3. Health requirements: Some equity release providers may require you to undergo a health check to determine your life expectancy, which can affect the amount you can borrow.

Selling a property with equity release

If you have an equity release plan and want to sell your home, there are several factors to consider. While it's possible to sell a house with such a plan, it can come with some restrictions and potential costs.

Can I sell my house if I have an equity release plan?

Yes, you can sell your house if you have an equity release plan - but you'll need to repay the loan using the proceeds from your sale before you receive any money yourself. Some equity release plans also have Early Repayment Charges, so you should double-check with your lender to make sure you aren't violating the terms of your agreement.

Can an equity release affect your property sale?

Selling a property with equity release can affect the sale process in several ways. For example, if you have a lifetime mortgage, the outstanding loan will need to be repaid when the property is sold. This can impact the amount of money you receive from the sale, as the loan and interest will need to be paid off first.

Potential restrictions on selling with equity release

There are several potential restrictions when it comes to selling a property with equity release. These can include:

  1. Early Repayment Charges: If you have a lifetime mortgage, you may face early early repayment fees if you sell your property before the end of the mortgage term. These charges can be significant and can impact the amount of money you receive from the sale. (For more information about how to avoid Early Repayment Charges with lifetime mortgages, please see Downsizing Protection below)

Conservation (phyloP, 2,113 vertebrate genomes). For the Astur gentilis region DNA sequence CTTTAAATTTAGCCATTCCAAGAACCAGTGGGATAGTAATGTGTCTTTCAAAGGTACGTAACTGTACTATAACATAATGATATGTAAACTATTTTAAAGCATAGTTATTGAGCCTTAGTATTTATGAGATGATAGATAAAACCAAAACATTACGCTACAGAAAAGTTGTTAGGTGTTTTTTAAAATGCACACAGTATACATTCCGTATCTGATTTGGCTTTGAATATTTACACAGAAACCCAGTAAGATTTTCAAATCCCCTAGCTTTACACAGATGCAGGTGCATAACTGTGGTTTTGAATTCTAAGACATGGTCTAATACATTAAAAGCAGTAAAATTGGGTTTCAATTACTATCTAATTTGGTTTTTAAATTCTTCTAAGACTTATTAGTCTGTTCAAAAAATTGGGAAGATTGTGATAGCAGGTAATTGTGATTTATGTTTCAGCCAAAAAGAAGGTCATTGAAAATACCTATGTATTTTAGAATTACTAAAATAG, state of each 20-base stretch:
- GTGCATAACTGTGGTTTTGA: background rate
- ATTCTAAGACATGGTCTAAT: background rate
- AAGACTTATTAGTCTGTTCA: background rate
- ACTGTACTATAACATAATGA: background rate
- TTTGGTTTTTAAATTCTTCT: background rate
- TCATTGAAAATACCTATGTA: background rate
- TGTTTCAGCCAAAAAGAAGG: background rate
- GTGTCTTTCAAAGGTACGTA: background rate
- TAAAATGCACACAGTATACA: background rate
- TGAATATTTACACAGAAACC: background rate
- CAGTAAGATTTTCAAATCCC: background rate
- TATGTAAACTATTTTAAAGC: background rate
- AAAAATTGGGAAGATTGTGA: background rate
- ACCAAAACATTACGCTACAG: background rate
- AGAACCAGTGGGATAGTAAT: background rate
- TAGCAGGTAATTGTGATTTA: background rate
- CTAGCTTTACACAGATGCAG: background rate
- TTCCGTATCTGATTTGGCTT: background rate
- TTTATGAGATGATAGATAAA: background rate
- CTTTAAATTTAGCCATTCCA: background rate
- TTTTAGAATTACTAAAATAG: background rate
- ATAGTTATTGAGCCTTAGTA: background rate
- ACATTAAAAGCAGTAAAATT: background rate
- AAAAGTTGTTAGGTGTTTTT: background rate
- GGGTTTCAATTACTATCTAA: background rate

2. Negative equity: If your property has diminished in value since you took out the equity release loan, you may find yourself in negative equity. This means that the outstanding loan is greater than the value of the property, which can impact your ability to sell.
  3. Restrictions on who can purchase the property: Some equity release providers may have restrictions on who can purchase the property, such as requiring the buyer to be over a certain age.

Downsizing Protection

If you want to avoid Early Repayment Charges, but also downsize from your current home, we recommend looking for lifetime mortgage lenders that offer Downsizing Protection. This clause allows homeowners to transfer their equity release plan to a new home without incurring these charges - as long as your new home meets certain criteria.

The criteria for downsizing protection may vary depending on the equity release provider, but typical requirements include:

  • Your new house must be of a certain minimum value.
  • It must be your new primary residence.
  • Your equity release provider must deem it acceptable - typically, under specific size constraints.

There can be some downsides to using downsizing protection however. For example, there may still be fees or charges associated with transferring the equity release plan to a new property, and the overall cost of the plan may be higher if the downsizing protection feature is included.

Please note: Not all equity release providers offer downsizing protection, so it's important to check the terms and conditions of any lifetime mortgage you're considering.

Your options for selling with an equity release mortgage

Despite the potential restrictions, there are still options for selling a property with equity release. These include: